Do your research on this one. Luckily, there is plenty of information online you can find with a simple Google or Pinterest search.

Work Online and Travel


We live in a fascinating day and age with the advancements of technology. Many people are working a full-time job remotely, doing freelance/contract work, or starting businesses they can run entirely online.
If you have the self-motivation to get work done on your own and an entrepreneurial spirit, then consider these opportunities you can do anywhere with Wi-Fi.

9. Freelance Work


When you are freelancing, you are self-employed and work with clients (businesses or individuals). You get paid for the service(s) you provide, whether that be hourly, project-based, or on an on-going basis. You can freelance anything, and if you’re working online, all you need is your laptop and an internet connection.

Many companies that hire freelancers do so to save on costs they would put toward a traditional employee like health care or benefits. Depending on what you’re doing, as a freelancer you can usually set your own hours (get work done on your own time) and work from anywhere.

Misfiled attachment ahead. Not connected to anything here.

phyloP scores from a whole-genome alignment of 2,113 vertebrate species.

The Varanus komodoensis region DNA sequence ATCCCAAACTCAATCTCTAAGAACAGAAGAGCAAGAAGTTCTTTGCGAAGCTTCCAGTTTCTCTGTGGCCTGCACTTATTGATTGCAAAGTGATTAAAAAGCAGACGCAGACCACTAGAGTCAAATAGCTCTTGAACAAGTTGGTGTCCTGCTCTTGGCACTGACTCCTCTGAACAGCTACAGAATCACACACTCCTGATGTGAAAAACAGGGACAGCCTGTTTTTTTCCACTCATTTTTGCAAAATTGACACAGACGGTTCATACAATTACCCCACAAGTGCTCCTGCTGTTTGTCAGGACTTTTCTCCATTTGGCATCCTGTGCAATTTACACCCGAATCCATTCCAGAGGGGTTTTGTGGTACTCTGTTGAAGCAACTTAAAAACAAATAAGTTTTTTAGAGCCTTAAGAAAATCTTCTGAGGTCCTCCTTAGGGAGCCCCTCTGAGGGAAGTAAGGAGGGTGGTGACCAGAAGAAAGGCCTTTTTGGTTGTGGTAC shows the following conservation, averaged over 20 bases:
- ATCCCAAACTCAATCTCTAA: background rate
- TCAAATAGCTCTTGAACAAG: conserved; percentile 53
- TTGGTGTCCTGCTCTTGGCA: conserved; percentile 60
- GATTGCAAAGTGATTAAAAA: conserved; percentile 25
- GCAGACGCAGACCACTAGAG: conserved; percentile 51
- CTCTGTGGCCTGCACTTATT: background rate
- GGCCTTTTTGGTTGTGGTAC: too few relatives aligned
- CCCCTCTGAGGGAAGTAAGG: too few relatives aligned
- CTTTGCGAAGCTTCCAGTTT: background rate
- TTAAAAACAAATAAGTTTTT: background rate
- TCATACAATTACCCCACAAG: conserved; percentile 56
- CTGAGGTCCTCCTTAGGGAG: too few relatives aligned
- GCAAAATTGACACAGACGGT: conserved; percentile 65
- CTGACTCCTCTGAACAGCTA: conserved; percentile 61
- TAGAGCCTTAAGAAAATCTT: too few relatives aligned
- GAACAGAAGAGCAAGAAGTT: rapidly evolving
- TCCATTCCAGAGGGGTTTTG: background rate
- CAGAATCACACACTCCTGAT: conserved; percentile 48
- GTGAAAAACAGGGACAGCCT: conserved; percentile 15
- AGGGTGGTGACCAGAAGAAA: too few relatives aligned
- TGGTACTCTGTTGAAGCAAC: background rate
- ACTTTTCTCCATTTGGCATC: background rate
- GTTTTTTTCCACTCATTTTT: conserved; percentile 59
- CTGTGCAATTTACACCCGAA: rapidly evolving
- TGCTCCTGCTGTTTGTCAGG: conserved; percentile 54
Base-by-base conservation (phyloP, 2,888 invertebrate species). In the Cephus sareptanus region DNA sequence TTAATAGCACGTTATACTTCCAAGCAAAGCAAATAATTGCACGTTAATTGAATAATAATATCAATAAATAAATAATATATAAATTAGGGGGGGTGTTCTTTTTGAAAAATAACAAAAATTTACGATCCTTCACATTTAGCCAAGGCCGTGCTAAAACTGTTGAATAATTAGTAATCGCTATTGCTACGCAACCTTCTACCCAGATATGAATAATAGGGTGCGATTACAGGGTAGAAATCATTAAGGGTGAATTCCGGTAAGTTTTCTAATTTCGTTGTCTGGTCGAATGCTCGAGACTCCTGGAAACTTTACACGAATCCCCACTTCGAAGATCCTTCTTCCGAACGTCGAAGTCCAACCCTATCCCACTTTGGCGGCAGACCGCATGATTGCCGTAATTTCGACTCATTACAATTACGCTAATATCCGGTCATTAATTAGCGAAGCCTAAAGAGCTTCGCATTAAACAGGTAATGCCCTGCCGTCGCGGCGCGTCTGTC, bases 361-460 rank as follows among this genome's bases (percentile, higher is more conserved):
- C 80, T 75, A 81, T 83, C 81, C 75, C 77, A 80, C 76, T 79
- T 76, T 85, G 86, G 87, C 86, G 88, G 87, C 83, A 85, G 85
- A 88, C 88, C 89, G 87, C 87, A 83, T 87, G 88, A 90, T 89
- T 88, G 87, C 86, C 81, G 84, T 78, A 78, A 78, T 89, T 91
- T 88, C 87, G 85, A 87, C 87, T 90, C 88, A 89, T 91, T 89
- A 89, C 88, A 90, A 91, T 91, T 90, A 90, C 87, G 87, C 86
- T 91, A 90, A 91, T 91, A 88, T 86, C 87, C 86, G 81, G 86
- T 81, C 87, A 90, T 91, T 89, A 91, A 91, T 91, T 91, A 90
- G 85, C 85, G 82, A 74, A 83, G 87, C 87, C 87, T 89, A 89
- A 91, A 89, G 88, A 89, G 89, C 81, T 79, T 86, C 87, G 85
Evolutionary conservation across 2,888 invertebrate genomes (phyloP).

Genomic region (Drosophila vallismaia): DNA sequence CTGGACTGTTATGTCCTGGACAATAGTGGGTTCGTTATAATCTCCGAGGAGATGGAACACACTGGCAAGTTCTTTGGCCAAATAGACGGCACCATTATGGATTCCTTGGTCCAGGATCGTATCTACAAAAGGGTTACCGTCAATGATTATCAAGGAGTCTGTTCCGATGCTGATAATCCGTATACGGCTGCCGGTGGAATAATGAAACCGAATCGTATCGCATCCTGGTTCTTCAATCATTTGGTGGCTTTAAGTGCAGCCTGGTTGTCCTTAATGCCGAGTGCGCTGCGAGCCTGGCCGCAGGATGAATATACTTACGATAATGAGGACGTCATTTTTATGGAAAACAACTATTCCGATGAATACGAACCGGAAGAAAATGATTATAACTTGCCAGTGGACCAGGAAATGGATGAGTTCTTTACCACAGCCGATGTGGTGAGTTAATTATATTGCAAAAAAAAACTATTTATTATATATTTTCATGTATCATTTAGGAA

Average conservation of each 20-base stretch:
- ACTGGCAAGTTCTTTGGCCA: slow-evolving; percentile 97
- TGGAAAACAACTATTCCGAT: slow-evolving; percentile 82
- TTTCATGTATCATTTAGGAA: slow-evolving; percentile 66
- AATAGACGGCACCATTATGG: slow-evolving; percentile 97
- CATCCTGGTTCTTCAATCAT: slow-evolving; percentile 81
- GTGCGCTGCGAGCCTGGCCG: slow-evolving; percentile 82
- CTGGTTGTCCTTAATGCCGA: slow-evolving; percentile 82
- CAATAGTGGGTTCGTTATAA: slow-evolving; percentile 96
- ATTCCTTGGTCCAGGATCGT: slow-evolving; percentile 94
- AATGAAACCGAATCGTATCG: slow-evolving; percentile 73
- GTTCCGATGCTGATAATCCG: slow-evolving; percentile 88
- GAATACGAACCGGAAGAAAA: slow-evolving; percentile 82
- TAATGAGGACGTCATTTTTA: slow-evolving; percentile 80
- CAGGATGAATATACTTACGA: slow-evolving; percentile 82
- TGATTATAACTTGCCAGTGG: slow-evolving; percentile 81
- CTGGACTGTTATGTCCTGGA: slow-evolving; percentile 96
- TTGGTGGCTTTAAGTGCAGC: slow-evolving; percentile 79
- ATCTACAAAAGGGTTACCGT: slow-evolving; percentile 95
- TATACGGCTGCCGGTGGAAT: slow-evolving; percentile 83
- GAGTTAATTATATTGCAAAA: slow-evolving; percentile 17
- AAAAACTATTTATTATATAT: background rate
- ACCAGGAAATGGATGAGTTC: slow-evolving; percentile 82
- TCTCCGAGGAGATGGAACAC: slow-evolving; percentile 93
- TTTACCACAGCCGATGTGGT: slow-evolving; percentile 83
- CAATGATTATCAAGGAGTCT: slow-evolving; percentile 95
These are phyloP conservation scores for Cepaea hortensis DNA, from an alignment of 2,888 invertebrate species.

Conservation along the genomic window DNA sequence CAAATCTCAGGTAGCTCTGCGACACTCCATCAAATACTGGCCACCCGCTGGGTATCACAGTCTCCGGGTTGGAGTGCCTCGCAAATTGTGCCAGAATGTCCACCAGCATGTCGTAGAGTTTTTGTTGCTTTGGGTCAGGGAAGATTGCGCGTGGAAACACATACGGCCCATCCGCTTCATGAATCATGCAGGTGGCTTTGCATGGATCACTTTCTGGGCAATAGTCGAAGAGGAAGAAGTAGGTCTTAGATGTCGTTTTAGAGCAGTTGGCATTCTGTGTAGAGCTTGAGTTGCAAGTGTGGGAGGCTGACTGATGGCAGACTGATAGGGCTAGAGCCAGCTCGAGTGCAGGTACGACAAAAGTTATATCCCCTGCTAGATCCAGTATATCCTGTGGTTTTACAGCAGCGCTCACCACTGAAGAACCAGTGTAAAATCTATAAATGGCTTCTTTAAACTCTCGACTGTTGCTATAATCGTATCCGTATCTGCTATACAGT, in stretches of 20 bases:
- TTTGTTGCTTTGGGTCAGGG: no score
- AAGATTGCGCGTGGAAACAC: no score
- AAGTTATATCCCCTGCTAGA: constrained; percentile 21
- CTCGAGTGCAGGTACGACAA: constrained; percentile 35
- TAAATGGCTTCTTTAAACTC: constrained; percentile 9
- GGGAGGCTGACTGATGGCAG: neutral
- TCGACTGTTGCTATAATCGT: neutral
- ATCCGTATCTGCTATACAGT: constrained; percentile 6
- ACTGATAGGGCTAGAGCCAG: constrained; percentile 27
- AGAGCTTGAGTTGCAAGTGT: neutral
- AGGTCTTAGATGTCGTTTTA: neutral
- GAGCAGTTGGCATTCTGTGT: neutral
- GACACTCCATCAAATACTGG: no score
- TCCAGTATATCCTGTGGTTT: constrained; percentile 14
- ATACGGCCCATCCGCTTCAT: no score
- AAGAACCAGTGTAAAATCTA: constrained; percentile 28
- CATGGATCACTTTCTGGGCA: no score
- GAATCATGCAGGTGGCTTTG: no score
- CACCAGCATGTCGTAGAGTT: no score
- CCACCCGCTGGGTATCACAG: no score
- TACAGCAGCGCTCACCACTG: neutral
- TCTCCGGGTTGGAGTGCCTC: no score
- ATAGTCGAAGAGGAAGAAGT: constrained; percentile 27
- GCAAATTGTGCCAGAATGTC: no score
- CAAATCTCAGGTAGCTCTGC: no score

For the past 2.5 years I’ve worked entirely online as a freelancer, doing social media marketing, Pinterest, and online coaching for various companies. Most of my client work is month-to-month which helps me feel more secure with my income.

I highly recommend looking into freelance work if you are just getting started with your work + travel lifestyle as it doesn’t require you to start a business or create products of your own. You can get started with no upfront cost, and since you’re getting paid for your services, there is no physical inventory you need to worry about when traveling.

10. Start an Online Business

With that said, starting and running an online business is definitely something you can do while traveling. Depending on what you do it will likely take a lot of work, hustle, and determination to validate your offerings, make sales, and keep it running.

But wait, how do you run an online business without physical products?